It is with some trepidation that I tip-toe on to the dangerous and emotive territory of university tuition fees.
A week or so ago, I was at a reception attended by Vince Cable, Secretary of State for Business, Innovation & Skills (it was the innovation bit that I was interested in). With an election looming, it was perhaps inevitable that someone asked a question regarding the introduction of tuition fees and the prospect of a whole generation of students leaving university with large(r) loans to repay.
Cable was pretty blunt, “we used to have a system where tuition was free, but less than 10% of the population could go to university. We now have a system where nearly 50% of the population can go to university, but they have to pay fees. Which system do you want?”.
Ouch. I immediately looked around the room for a response. There was pretty broad demographic, so I was expecting at least a few fiery responses. What I heard was – nothing. Now I’m not sure if that was because it was so unusual for a politician (disclaimer: I am a fan of Mr Cable’s no-nonsense approach) to give a brutally direct answer to a direct question or if Mr Cable had actually given people food for thought. Who knows – it seems to me that we are so used to evasive answers from politicians that we’re perhaps taken aback when you actually get an answer. But one thing’s for sure – it was the topic of most of the conversations for the rest of the evening.
Here’s one for all you historians out there. I always found it slightly problematic trying to cram in all the dates and facts and characters needed for my history exams – which is probably why I ended up studying engineering. Our Tutorhub Q&A question of the week tackles the tricky question of revising for History exams. Given a fire hose of information, how do you prepare for a test or an exam? You’ll find a few gems in here:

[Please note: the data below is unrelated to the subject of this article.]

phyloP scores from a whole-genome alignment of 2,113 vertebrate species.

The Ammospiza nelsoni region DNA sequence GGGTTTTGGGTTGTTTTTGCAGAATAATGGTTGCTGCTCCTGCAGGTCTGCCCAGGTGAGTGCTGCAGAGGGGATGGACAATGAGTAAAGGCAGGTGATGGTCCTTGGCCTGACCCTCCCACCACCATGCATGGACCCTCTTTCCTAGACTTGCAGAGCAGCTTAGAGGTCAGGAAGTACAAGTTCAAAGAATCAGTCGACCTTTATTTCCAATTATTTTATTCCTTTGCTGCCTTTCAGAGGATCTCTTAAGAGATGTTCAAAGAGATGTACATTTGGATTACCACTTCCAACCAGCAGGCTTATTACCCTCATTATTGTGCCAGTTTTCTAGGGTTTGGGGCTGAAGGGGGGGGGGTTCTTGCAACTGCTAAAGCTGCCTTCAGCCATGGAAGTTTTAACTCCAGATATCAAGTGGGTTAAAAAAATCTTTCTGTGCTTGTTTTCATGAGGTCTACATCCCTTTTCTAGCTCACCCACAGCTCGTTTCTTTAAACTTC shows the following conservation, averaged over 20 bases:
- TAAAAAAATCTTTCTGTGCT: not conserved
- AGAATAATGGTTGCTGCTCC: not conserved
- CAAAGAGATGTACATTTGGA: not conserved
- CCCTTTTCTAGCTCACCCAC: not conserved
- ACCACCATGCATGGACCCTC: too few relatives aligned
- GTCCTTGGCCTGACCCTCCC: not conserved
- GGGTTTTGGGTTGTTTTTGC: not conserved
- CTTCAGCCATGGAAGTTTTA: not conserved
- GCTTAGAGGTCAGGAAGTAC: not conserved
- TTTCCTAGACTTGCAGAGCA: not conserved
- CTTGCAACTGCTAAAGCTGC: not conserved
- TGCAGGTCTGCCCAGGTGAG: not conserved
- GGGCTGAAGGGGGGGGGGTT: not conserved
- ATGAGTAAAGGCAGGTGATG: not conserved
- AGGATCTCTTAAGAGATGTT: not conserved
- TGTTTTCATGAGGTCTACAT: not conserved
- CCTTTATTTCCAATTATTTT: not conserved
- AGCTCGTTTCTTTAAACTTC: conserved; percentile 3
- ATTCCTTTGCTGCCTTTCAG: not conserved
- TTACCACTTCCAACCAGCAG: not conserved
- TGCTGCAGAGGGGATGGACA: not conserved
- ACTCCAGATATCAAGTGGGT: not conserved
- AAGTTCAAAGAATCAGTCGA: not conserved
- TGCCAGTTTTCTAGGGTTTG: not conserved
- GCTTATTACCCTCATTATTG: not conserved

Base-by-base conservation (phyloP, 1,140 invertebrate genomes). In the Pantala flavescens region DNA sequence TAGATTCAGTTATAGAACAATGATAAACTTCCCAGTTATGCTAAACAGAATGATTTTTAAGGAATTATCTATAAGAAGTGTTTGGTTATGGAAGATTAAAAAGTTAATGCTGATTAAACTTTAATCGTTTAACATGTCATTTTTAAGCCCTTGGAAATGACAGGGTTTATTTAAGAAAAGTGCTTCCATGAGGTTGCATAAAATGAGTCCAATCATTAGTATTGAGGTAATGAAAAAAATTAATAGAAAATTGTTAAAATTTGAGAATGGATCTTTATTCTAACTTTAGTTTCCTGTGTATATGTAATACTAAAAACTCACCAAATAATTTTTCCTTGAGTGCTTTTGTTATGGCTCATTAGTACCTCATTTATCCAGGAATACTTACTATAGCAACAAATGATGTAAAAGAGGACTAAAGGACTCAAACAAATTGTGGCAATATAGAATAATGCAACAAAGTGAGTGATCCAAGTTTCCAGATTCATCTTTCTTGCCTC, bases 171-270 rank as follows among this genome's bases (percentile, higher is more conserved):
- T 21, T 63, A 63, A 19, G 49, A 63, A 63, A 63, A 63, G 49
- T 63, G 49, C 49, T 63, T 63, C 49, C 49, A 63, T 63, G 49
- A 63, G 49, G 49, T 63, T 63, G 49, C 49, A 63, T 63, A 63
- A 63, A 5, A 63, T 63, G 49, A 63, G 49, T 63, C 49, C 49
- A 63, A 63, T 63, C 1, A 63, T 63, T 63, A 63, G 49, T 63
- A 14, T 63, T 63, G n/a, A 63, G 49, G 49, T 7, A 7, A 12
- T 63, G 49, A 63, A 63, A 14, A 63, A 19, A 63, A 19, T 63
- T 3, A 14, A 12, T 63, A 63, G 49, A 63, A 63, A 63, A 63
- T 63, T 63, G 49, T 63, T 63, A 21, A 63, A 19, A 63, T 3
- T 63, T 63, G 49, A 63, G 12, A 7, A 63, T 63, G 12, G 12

Larry Elliott wrote a piece in the Guardian/Observer yesterday that questioned how one of Henry VIII’s Minister’s, Thomas Cromwell, might tackle two issues facing his modern day counterparts: government deficits and bad behaviour at banks.
The article is interesting in itself, but what captured my imagination was the more profound idea of looking at problems from the point of view of a major historical figure. How would Martin Luther King approach civil rights in modern China? How would Margaret Thatcher have tackled the crisis in Bosnia that triggered the First World War? How would Steve Jobs tackle global warming? You’re forced to combine research into the problem itself with research into the characteristics of the individual and to think about the ways that your attitude can affect how you approach a problem as much as the facts. Interesting, huh?
Now where’s that like-button on newspaper articles?
This may seem a little strange, but I love maths. I’m not alone in loving maths, but we maths-lovers have to admit that we’re in the minority. So I can’t help but promote this Q&A Hub questions as my questions of the week:
Who are the 30 greatest mathematicians?
My vote? Fermat.